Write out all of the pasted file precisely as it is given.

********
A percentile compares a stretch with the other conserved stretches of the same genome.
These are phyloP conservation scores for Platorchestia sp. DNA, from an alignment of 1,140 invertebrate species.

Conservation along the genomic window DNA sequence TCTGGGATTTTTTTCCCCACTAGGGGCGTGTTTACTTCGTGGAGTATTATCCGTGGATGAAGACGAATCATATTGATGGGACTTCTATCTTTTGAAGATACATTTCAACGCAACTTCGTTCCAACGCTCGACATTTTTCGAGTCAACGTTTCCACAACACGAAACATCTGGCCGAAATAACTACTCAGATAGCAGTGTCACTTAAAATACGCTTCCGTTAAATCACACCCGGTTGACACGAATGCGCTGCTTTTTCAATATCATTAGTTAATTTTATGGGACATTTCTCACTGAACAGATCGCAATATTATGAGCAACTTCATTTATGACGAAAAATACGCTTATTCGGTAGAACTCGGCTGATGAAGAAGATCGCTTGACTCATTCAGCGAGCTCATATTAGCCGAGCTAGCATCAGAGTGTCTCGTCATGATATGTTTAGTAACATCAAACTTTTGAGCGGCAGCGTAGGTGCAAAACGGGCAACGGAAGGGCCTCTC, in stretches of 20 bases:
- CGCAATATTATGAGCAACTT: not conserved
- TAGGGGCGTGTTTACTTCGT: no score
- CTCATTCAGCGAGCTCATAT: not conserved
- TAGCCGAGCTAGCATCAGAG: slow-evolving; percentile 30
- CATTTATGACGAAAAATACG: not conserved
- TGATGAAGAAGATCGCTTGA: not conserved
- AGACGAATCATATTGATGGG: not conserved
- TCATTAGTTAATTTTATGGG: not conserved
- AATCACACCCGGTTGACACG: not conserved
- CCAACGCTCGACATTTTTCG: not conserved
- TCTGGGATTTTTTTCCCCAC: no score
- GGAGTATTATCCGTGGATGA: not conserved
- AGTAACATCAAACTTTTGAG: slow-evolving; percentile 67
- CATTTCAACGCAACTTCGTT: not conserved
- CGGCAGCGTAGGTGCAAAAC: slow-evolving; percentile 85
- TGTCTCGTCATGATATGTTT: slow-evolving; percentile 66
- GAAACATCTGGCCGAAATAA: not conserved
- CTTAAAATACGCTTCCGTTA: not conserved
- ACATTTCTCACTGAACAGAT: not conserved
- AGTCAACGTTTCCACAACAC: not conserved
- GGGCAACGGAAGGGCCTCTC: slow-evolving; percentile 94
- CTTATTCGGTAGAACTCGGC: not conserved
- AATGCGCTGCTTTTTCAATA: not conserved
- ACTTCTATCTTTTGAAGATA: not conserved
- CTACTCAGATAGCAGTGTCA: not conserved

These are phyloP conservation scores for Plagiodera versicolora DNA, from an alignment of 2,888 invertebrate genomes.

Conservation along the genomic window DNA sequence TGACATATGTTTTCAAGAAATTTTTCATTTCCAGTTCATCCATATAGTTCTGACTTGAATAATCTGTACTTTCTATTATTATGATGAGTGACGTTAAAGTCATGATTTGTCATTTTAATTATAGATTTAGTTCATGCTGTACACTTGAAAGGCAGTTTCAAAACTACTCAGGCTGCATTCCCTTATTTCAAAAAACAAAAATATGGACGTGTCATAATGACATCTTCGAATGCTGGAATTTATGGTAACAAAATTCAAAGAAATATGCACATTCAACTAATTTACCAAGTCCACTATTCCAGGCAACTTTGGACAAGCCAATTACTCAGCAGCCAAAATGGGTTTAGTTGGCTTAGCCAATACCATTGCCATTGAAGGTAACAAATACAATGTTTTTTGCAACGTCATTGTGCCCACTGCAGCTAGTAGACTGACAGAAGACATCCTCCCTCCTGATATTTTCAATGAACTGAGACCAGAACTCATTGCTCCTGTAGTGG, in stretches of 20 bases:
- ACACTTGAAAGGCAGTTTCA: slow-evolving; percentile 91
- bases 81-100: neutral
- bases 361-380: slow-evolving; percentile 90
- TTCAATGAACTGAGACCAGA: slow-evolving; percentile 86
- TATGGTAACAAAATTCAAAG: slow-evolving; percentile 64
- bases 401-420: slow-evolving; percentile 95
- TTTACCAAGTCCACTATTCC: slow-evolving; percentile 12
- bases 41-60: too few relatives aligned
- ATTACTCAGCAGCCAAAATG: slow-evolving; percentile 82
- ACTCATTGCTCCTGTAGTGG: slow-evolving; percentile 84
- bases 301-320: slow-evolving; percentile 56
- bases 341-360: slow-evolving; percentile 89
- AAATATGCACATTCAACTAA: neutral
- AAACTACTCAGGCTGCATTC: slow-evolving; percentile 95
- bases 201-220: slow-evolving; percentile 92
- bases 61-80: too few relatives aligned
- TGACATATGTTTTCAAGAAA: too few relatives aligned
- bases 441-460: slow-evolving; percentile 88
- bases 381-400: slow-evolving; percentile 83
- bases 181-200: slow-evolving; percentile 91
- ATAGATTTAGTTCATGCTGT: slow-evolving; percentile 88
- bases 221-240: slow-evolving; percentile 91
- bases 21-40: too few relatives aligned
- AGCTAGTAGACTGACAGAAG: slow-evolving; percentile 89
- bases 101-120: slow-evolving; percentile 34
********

A percentile compares a stretch with the other conserved stretches of the same genome.
These are phyloP conservation scores for Platorchestia sp. DNA, from an alignment of 1,140 invertebrate species.

Conservation along the genomic window DNA sequence TCTGGGATTTTTTTCCCCACTAGGGGCGTGTTTACTTCGTGGAGTATTATCCGTGGATGAAGACGAATCATATTGATGGGACTTCTATCTTTTGAAGATACATTTCAACGCAACTTCGTTCCAACGCTCGACATTTTTCGAGTCAACGTTTCCACAACACGAAACATCTGGCCGAAATAACTACTCAGATAGCAGTGTCACTTAAAATACGCTTCCGTTAAATCACACCCGGTTGACACGAATGCGCTGCTTTTTCAATATCATTAGTTAATTTTATGGGACATTTCTCACTGAACAGATCGCAATATTATGAGCAACTTCATTTATGACGAAAAATACGCTTATTCGGTAGAACTCGGCTGATGAAGAAGATCGCTTGACTCATTCAGCGAGCTCATATTAGCCGAGCTAGCATCAGAGTGTCTCGTCATGATATGTTTAGTAACATCAAACTTTTGAGCGGCAGCGTAGGTGCAAAACGGGCAACGGAAGGGCCTCTC, in stretches of 20 bases:
- CGCAATATTATGAGCAACTT: not conserved
- TAGGGGCGTGTTTACTTCGT: no score
- CTCATTCAGCGAGCTCATAT: not conserved
- TAGCCGAGCTAGCATCAGAG: slow-evolving; percentile 30
- CATTTATGACGAAAAATACG: not conserved
- TGATGAAGAAGATCGCTTGA: not conserved
- AGACGAATCATATTGATGGG: not conserved
- TCATTAGTTAATTTTATGGG: not conserved
- AATCACACCCGGTTGACACG: not conserved
- CCAACGCTCGACATTTTTCG: not conserved
- TCTGGGATTTTTTTCCCCAC: no score
- GGAGTATTATCCGTGGATGA: not conserved
- AGTAACATCAAACTTTTGAG: slow-evolving; percentile 67
- CATTTCAACGCAACTTCGTT: not conserved
- CGGCAGCGTAGGTGCAAAAC: slow-evolving; percentile 85
- TGTCTCGTCATGATATGTTT: slow-evolving; percentile 66
- GAAACATCTGGCCGAAATAA: not conserved
- CTTAAAATACGCTTCCGTTA: not conserved
- ACATTTCTCACTGAACAGAT: not conserved
- AGTCAACGTTTCCACAACAC: not conserved
- GGGCAACGGAAGGGCCTCTC: slow-evolving; percentile 94
- CTTATTCGGTAGAACTCGGC: not conserved
- AATGCGCTGCTTTTTCAATA: not conserved
- ACTTCTATCTTTTGAAGATA: not conserved
- CTACTCAGATAGCAGTGTCA: not conserved

These are phyloP conservation scores for Plagiodera versicolora DNA, from an alignment of 2,888 invertebrate genomes.

Conservation along the genomic window DNA sequence TGACATATGTTTTCAAGAAATTTTTCATTTCCAGTTCATCCATATAGTTCTGACTTGAATAATCTGTACTTTCTATTATTATGATGAGTGACGTTAAAGTCATGATTTGTCATTTTAATTATAGATTTAGTTCATGCTGTACACTTGAAAGGCAGTTTCAAAACTACTCAGGCTGCATTCCCTTATTTCAAAAAACAAAAATATGGACGTGTCATAATGACATCTTCGAATGCTGGAATTTATGGTAACAAAATTCAAAGAAATATGCACATTCAACTAATTTACCAAGTCCACTATTCCAGGCAACTTTGGACAAGCCAATTACTCAGCAGCCAAAATGGGTTTAGTTGGCTTAGCCAATACCATTGCCATTGAAGGTAACAAATACAATGTTTTTTGCAACGTCATTGTGCCCACTGCAGCTAGTAGACTGACAGAAGACATCCTCCCTCCTGATATTTTCAATGAACTGAGACCAGAACTCATTGCTCCTGTAGTGG, in stretches of 20 bases:
- ACACTTGAAAGGCAGTTTCA: slow-evolving; percentile 91
- bases 81-100: neutral
- bases 361-380: slow-evolving; percentile 90
- TTCAATGAACTGAGACCAGA: slow-evolving; percentile 86
- TATGGTAACAAAATTCAAAG: slow-evolving; percentile 64
- bases 401-420: slow-evolving; percentile 95
- TTTACCAAGTCCACTATTCC: slow-evolving; percentile 12
- bases 41-60: too few relatives aligned
- ATTACTCAGCAGCCAAAATG: slow-evolving; percentile 82
- ACTCATTGCTCCTGTAGTGG: slow-evolving; percentile 84
- bases 301-320: slow-evolving; percentile 56
- bases 341-360: slow-evolving; percentile 89
- AAATATGCACATTCAACTAA: neutral
- AAACTACTCAGGCTGCATTC: slow-evolving; percentile 95
- bases 201-220: slow-evolving; percentile 92
- bases 61-80: too few relatives aligned
- TGACATATGTTTTCAAGAAA: too few relatives aligned
- bases 441-460: slow-evolving; percentile 88
- bases 381-400: slow-evolving; percentile 83
- bases 181-200: slow-evolving; percentile 91
- ATAGATTTAGTTCATGCTGT: slow-evolving; percentile 88
- bases 221-240: slow-evolving; percentile 91
- bases 21-40: too few relatives aligned
- AGCTAGTAGACTGACAGAAG: slow-evolving; percentile 89
- bases 101-120: slow-evolving; percentile 34